Be sure to check out InPowerCoaching.com for online professional development and InPowerWomen.com for inspirational insights from women leaders. ~Dana Theus, President & CEO
Early in my corporate career in global companies, I got some massive doses of “company politics” and learned how important they were to my career. I learned that if certain people weren’t willing to go to bat for me, my climb up to the next level (or anywhere, really) would be severely hampered. Working for smaller startups wasn’t terribly different, and there were fewer people to politic with, so in some ways learning how to play the game was even more important.
I’ll admit that many times I found myself thinking, “if people would just stop playing all the games and let me do my job I’d be successful!” It was frustrating.
But as my career progressed and I learned more about leadership and how organizations really worked, I came to appreciate “politics” in a different way.
Organizations are social creatures, made up of social ties between people. When people get together, they can make amazing things happen. That’s how companies and organizations succeed; that’s where their power comes from. So how can you lead a social unit successfully if you can’t be influential within the social culture?
You can’t. So if you want to lead and make things happen, you need to learn to “play” within the culture you hope to lead and effect. It’s part of how you gain credibility to be effective. Continue reading
Open Letter to Corporate Leadership:
I want to dispel a myth that still circulates in our economy when people try to explain why the percentage of women on the management track plummets from 53% of the entry-level workforce to 20% or less in leadership. The myth goes something like this: “Women get to childbearing age about the time they’d be ready for promotion, and a lot of them leave to start families.”
Wrong. The truth is that according to the Bureau of Labor Statistics, 58% of women in the U.S. are working in the civilian workforce (only 6% fewer than working men.) Importantly the percentage of working mothers is 65%, which is 2% above the number of working men. Continue reading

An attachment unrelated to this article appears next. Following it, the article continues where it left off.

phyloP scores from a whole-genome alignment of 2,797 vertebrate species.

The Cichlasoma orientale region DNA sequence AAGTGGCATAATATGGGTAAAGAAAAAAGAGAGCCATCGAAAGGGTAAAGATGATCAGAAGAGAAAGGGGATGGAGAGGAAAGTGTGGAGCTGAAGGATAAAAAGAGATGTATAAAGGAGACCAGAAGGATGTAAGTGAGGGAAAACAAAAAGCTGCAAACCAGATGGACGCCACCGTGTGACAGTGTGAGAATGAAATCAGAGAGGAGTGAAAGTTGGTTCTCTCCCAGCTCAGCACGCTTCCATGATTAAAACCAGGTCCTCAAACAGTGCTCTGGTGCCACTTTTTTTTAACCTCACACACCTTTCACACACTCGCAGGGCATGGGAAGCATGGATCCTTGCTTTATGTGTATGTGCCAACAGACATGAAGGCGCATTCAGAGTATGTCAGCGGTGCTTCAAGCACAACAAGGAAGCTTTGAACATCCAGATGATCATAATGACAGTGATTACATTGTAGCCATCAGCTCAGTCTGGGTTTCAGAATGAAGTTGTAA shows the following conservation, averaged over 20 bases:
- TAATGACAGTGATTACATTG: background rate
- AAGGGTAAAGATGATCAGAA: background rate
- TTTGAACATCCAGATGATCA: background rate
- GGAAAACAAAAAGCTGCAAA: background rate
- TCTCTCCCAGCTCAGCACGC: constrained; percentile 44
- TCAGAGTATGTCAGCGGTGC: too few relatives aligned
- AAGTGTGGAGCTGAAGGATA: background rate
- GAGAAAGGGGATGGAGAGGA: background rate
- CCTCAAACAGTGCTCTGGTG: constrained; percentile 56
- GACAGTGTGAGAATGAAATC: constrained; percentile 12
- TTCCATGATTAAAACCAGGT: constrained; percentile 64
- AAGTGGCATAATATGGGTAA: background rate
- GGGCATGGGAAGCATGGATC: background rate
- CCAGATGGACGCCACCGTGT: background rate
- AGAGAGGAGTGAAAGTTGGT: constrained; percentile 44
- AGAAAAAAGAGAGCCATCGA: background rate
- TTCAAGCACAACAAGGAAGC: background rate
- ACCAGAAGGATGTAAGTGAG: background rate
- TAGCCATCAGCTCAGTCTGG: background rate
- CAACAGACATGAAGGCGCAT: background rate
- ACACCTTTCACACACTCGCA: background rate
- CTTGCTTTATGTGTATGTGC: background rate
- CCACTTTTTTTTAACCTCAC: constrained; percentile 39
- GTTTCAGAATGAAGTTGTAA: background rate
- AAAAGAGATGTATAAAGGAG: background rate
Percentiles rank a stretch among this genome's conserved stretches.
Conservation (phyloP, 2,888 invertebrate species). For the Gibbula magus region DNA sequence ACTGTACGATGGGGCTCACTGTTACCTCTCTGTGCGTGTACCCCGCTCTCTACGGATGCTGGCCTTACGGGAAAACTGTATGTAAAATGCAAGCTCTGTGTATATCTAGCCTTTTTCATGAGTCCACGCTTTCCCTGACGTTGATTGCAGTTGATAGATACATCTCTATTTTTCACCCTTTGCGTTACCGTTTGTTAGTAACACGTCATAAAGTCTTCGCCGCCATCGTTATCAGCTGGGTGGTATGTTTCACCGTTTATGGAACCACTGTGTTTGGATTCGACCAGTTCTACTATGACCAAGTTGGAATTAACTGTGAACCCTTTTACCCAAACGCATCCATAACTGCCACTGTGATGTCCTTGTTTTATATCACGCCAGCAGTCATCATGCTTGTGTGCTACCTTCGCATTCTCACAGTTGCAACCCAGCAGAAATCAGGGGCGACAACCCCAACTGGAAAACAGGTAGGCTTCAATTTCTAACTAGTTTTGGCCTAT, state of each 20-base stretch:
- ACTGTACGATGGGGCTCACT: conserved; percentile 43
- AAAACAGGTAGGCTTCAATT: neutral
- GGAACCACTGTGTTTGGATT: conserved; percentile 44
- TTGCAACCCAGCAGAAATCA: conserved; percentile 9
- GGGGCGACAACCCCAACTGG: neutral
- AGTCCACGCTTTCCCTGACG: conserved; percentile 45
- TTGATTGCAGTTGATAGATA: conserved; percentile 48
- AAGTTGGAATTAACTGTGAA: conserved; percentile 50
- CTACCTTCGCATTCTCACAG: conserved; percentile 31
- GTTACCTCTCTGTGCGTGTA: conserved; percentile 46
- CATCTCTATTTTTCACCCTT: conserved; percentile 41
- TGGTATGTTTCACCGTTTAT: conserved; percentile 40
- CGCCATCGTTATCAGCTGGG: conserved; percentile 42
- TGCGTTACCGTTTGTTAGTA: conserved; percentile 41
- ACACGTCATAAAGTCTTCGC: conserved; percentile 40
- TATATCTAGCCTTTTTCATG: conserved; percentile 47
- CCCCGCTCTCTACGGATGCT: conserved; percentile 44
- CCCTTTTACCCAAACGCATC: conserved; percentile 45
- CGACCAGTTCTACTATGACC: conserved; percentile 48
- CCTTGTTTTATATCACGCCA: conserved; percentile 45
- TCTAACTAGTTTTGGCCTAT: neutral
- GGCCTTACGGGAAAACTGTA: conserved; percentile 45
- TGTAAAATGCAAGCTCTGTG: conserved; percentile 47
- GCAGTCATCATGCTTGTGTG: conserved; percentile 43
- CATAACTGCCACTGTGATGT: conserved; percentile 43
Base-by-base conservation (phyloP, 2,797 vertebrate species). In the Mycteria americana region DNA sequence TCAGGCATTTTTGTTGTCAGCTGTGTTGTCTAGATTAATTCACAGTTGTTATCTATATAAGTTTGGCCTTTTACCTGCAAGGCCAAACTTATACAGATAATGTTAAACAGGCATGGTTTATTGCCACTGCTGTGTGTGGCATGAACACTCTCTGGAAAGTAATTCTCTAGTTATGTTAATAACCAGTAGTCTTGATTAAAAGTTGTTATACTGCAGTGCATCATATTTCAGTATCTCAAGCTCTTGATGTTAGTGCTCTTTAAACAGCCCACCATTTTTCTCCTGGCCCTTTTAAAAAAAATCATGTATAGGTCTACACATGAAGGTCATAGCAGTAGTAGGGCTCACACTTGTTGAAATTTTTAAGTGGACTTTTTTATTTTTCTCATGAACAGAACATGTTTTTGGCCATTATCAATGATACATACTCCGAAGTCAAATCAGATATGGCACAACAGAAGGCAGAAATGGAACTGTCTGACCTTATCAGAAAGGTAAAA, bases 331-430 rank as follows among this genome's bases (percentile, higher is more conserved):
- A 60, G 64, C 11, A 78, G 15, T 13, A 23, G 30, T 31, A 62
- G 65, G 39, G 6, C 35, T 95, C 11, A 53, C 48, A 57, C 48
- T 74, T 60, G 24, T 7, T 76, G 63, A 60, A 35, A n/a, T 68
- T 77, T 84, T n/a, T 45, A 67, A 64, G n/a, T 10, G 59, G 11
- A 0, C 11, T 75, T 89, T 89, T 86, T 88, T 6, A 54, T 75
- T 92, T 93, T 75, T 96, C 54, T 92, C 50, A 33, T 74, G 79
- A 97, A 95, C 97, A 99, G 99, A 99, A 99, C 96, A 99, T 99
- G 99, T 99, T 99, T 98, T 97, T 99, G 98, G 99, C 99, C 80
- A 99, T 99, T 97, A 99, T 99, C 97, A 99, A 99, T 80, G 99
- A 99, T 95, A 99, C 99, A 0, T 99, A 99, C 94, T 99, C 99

This guest post from Laurie Erdman reminds us that even though we are often encouraged to play small and create a work environment where I staffs can play small too, this helps nobody. It takes courage to play big. Where can you play bigger than you do today? ~Dana
Much is written about why fast growing companies perform so well in a down economy. There are many factors including attitude toward risk, communicating vision, resilience, and embracing innovation.
One overlooked factor is the company’s attitude toward employee wellbeing. More specifically, we rarely hear that fast growing companies (those defying the economic outlook) are committed to creating an energized work environment that fosters resilience, vision and innovation.
One of the ways these companies do this is by creating a place where employees can play big. Are you and your team playing big? Continue reading
What is the glass ceiling these days?
The traditional view is that the glass ceiling is the white male’s comfy, old boy culture at the top that is threatened by the entrance of women into their private enclaves. In these secret nooks and crannies of corporate culture, it’s thought, leadership culture is one of alpha-dogmanship, cutthroat competition and kingmaking where women simply don’t fit.
There is certainly truth to the idea that white men rule the top ranks of most powerful organizations in our world. Studies continue to find that cultural barriers shunt women off the corporate ladder midway to the top, men run the government and gender bias is real.
The prevailing belief I hear most often about how to address this phenomenon – reflecting the assumption that the glass ceiling is just a product of recalcitrant men – is that if women could just shatter past the glass ceiling in greater numbers, we would automagically fix the problem by fixing the culture. However, I’m not so sure it’s this simple. Recent research shows that in at least one traditional organization this did not happen, and there’s no end of anecdotal insight about how some senior women who’ve “made it” do not help their more junior female colleagues. Continue reading